Sunday, May 11, 2014

I miss Bill Casey

In a recent Letter to the Editor of the Oxford Journal, a neighbour asks rhetorically why we have heard nothing from our MP, Scott Armstrong, about the impending loss of passenger rail service between Mirimichi City and Bathurst, and potentially from Halifax to Montreal. She suggests that Mr Harper has not yet told him what to say.

With respect, it's not anyone as grand as the Prime Minister who tells Mr Armstrong what to say. I suspect that it is an unpaid intern working in the Prime Minister's Office who calls up our MP to tell him his position. And I suspect that Mr Armstrong says "Thank you! Thank you very much!"

Consider the circumstances of Mr Armstrong's nomination. Our previous MP, Bill Casey, had been expelled  from the Conservative Party for voting against a budget bill. The budget unilaterally amended some provisions of the Atlantic Accord, which is the mechanism that gives Nova Scotia the cash equivalent of royalty rights to our offshore hydrocarbons. Mr Casey was not satisfied that the not-quite-legal changes were in the best interests of the Province so he proposed to vote against the budget. And when the government boys could not persuade him that the unilateral changes were harmless, he did indeed vote against his own party, and was expelled from the caucus for his troubles.



Just prior to the vote, Mr Peter MacKay said that of course Mr Casey would not be expelled for a "no" vote, but I think that Mr MacKay must have been away the day that his high-school civics class discussed the whole concept of voting non-confidence in the government. It has always been so, that a member who votes against his own government on a money bill or a confidence motion is expelled. And so it was.

Mr Casey was sitting as an independent, but the President of his Conservative constituency association continued to hope that things between Mr Casey and Mr Harper could be patched up before the next election so that Mr Casey could run as a Conservative. That President was Mr Armstrong, who was also Mr Casey's campaign manager, and the president of the provincial Progressive Conservative party to boot. The rift could not be healed so Mr Casey ran as an Independent in the 2008 general election, and Mr Armstrong and many of his executive left the Conservative Party so that they could run Mr Casey's campaign. The Conservatives parachuted in a man from Ontario to run for their party, and Mr Casey won with 69% of the vote. I expect that it was embarrassing for Mr Harper.

In April of 2009 Mr Casey left his seat to work as a senior representative for Nova Scotia in Ottawa, and the seat fell vacant. A by-election was called for November 2009, and the Conservatives needed a new candidate for this safest of seats. Anyone who was nominated by the Conservatives was guaranteed to be elected.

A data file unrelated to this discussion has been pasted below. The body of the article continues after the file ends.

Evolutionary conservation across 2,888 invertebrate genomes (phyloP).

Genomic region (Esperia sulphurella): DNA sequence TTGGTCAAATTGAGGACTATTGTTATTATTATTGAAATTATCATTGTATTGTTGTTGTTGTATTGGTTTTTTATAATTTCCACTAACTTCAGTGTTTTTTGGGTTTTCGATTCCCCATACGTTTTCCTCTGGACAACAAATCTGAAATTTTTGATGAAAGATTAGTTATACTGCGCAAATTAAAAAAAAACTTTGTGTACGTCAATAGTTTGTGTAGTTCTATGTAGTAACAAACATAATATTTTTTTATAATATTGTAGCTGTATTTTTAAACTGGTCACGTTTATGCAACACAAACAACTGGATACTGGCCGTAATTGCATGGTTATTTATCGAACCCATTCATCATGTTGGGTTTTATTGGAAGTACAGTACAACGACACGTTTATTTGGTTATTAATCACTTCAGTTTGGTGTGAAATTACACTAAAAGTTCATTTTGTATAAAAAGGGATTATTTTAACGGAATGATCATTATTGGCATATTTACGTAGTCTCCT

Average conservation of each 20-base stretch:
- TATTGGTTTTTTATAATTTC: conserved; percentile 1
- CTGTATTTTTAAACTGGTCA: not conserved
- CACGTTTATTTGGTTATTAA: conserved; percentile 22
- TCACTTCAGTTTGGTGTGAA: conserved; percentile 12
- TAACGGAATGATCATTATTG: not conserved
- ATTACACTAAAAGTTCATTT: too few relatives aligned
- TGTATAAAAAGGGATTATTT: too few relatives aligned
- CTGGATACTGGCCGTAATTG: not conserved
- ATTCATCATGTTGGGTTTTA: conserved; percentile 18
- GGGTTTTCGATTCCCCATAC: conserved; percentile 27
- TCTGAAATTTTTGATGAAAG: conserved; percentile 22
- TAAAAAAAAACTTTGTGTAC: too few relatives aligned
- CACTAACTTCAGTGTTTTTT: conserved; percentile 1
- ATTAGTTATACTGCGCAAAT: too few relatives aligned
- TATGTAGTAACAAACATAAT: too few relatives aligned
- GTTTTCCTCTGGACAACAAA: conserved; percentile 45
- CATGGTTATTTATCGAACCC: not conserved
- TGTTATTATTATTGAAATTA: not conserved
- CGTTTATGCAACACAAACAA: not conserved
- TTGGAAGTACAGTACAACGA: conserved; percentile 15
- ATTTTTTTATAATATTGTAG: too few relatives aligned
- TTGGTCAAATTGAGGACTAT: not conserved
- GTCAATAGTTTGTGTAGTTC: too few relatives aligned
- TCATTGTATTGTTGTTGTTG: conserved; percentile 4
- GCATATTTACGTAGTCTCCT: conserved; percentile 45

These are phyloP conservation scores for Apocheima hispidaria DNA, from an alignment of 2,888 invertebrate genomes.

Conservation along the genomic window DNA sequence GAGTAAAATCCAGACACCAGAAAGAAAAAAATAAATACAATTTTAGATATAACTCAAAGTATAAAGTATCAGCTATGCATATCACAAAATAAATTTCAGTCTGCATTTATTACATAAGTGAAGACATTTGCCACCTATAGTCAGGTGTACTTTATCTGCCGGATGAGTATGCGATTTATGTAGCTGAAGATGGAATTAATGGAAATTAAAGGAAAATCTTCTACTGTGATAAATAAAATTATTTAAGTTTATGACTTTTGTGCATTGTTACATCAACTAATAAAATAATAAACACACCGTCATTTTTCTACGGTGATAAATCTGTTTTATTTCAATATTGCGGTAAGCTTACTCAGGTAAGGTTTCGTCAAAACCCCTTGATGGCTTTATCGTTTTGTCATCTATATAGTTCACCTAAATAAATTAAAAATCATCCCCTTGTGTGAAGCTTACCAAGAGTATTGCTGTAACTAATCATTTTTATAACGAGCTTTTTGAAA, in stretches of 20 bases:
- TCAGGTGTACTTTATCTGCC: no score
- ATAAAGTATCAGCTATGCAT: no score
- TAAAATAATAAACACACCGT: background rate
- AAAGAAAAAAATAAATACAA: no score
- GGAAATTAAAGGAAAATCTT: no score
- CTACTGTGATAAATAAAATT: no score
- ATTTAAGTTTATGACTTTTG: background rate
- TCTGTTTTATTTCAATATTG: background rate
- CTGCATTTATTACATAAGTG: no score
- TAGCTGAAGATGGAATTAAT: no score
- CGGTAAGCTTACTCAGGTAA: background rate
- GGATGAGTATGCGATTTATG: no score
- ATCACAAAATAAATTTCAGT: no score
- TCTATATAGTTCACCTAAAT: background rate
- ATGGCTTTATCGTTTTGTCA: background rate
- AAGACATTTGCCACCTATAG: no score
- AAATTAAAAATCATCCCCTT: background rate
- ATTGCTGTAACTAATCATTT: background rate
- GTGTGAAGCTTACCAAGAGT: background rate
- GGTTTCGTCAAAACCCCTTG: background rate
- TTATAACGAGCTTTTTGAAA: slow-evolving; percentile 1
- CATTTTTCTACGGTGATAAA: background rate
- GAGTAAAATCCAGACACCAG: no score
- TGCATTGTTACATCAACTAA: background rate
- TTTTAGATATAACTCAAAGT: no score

Wouldn't you have liked to be a fly on the wall when Mr Armstrong and Mr Harper had their little chat?  The leader of the party has to sign the nomination papers, so if Mr Armstrong wanted to be the MP he had to be nice to Mr Harper. I can imagine what the conversation would have been: there will be no independent thought or word or action, you will say what we tell you to say, you will vote how we tell you to vote, and you will run around the riding passing out cheques and keeping the Progressive Conservative base happy while we run the Reform Party agenda. In return, you can fly around in a big plane, you will have a nice paycheque (much fatter than being a school principal) and you might even get to meet the Queen. Who could pass that up?

In 1980 Ronald Reagan and George Bush Sr were both running for the nomination of the Republican Party in the USA. Mr Reagan was telling the nation that supply-side economics would work wonders for the economy, and if the rich got richer some of that wealth would trickle down to the rest of Americans. Mr Bush rightly called the plan voodoo economics and suggested that it was foolish. Mr Bush was right but Mr Reagan got the nomination, and then he asked Mr Bush to be his vice-presidential candidate. Mr Bush agreed, and one wag suggested that Mr Bush had "put his manhood in a blind trust for four years". And that's what has happened to Mr Armstrong: he is no longer his own man, if he ever was.

For me, the saddest incident in Mr Armstrong's parliamentary career involved asbestos. Dr Cathy Conrad, a professor at St Mary's University in Halifax, was waging a personal campaign to have banned the mining and sale of asbestos in Canada. Her father, an Air Force veteran, had died from his lifelong exposure to asbestos in the service. We don't use asbestos in Canada anymore, and if asbestos is found in building renovations everything comes to a halt until the asbestos is removed by men wearing  Hazardous Materials (HazMat) suits. But a man in Quebec wanted to re-open an asbestos mine and sell the stuff overseas, where no-one has HazMat suits or any training in working with the stuff. Mr Harper wanted to support the man with loans and encouragement, so Mr Armstrong was forbidden to be critical of asbestos. When Dr Conrad came to visit Mr Armstrong as part of her campaign, Mr Armstrong met with her but would not condemn the international sale of this poisonous mineral. He wasn't allowed to. That's sad.

On the other hand, he will probably meet Prince Charles this summer.

I miss Bill Casey.







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